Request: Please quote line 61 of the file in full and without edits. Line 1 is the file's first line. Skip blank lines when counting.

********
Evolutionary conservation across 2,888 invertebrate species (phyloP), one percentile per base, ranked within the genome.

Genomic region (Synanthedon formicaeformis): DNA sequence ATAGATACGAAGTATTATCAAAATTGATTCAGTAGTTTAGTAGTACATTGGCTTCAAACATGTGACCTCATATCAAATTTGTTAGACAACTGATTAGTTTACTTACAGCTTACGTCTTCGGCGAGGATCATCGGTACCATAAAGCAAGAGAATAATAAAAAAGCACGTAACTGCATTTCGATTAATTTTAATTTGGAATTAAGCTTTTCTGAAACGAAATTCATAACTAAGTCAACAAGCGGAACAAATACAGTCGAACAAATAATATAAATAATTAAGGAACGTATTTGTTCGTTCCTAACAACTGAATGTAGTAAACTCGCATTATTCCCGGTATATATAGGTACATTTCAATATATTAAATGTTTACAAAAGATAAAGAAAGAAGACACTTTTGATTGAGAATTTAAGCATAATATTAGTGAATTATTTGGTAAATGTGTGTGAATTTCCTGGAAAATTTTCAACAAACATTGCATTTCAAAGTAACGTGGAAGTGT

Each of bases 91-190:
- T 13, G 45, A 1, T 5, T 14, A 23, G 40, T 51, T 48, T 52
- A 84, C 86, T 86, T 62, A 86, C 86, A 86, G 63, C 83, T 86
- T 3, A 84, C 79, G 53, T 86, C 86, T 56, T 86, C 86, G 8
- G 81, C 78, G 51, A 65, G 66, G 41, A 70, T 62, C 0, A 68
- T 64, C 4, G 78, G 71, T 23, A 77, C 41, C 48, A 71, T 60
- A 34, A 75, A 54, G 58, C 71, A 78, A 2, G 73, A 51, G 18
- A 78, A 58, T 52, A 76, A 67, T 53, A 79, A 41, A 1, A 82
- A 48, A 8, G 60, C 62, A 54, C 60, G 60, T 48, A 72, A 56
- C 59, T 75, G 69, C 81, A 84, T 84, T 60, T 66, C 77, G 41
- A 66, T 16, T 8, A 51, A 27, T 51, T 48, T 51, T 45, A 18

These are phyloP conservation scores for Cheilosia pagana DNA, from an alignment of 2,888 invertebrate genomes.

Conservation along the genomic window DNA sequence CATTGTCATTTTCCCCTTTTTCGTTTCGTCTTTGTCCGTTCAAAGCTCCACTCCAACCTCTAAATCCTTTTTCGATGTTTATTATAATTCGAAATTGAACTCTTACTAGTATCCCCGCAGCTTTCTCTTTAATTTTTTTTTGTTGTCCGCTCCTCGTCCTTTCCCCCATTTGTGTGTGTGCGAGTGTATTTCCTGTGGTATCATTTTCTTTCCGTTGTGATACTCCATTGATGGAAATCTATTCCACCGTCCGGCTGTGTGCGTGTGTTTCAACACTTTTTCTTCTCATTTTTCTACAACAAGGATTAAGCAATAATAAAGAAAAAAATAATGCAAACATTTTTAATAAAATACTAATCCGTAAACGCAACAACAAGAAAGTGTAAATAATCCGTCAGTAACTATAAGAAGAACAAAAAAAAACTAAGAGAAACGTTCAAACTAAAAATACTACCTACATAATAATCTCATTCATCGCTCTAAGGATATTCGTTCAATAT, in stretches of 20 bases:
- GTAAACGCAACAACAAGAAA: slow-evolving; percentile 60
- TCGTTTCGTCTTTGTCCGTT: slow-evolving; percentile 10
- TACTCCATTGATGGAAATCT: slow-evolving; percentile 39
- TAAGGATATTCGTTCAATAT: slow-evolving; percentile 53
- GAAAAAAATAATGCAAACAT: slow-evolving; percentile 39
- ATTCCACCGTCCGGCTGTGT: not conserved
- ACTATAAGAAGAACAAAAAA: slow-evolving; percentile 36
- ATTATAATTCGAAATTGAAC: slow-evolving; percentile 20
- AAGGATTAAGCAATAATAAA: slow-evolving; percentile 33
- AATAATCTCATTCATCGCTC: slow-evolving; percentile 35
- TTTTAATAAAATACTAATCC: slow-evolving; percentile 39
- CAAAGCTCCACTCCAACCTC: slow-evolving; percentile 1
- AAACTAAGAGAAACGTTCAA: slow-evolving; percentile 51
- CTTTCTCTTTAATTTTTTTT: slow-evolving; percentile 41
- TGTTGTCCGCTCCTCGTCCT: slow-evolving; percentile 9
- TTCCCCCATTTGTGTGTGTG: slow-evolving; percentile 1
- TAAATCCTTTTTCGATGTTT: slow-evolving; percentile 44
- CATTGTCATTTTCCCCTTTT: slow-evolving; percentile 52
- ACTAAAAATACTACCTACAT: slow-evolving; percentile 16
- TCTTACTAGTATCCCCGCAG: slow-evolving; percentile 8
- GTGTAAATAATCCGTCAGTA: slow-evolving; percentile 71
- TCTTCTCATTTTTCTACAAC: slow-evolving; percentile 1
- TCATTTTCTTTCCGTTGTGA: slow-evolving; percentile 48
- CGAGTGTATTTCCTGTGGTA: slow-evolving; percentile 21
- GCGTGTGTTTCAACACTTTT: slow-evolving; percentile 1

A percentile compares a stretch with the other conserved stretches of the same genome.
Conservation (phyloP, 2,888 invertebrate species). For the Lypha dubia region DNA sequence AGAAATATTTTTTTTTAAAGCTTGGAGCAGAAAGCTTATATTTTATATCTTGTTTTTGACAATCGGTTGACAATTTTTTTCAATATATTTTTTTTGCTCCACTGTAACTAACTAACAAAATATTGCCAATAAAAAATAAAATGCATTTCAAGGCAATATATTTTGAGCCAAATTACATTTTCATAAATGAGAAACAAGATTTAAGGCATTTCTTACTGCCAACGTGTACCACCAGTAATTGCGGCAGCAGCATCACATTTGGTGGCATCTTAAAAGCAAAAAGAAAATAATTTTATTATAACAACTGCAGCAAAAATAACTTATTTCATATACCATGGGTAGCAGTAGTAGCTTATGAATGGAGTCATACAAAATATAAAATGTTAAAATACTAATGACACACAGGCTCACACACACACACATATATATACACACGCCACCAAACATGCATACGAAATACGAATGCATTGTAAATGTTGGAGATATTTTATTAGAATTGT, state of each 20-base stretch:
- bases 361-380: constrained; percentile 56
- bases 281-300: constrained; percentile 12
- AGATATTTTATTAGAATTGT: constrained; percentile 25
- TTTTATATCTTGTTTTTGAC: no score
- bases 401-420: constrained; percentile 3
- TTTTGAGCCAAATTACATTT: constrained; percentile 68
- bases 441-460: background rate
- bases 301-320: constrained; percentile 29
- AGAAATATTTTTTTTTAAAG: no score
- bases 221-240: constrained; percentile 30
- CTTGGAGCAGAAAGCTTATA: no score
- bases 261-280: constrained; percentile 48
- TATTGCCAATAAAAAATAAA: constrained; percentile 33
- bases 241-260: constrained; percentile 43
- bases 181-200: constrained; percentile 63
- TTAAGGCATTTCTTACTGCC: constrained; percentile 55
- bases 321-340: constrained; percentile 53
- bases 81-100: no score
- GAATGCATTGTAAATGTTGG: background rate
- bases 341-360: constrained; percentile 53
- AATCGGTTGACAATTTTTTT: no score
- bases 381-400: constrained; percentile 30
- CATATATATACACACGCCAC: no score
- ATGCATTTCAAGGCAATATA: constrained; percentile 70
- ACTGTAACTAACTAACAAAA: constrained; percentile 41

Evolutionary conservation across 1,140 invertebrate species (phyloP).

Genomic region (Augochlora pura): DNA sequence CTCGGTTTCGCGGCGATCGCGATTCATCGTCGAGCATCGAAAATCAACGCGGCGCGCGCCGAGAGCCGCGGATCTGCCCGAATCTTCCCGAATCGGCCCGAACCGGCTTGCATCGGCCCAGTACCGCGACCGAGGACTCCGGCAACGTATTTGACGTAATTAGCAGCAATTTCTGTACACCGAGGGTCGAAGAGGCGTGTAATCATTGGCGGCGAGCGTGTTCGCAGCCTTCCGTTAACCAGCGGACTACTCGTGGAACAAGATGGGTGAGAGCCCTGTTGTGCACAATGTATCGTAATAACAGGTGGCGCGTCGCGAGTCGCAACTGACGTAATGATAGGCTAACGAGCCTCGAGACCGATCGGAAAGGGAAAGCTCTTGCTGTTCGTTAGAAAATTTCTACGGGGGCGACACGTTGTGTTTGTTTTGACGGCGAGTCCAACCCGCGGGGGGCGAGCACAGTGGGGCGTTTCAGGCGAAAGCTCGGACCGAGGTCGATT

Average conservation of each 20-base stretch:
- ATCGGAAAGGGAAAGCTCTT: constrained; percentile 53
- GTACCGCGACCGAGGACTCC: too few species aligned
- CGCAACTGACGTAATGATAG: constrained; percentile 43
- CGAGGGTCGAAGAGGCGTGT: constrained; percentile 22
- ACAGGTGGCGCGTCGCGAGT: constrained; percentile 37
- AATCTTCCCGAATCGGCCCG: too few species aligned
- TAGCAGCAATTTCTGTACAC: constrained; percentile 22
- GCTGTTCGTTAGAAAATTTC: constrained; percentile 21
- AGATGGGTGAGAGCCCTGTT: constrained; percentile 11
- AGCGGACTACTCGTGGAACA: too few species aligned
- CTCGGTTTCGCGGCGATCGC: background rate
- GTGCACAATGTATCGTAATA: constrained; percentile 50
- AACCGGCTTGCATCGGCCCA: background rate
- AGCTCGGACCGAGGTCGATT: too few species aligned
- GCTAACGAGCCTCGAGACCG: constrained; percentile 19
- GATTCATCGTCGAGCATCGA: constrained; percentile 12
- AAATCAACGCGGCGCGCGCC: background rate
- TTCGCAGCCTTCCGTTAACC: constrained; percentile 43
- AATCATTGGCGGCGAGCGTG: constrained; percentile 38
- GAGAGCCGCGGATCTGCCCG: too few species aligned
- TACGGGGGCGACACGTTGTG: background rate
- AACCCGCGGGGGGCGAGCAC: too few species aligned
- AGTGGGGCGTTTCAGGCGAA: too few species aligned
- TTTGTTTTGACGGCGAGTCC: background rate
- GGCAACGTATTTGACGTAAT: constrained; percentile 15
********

- GAATGCATTGTAAATGTTGG: background rate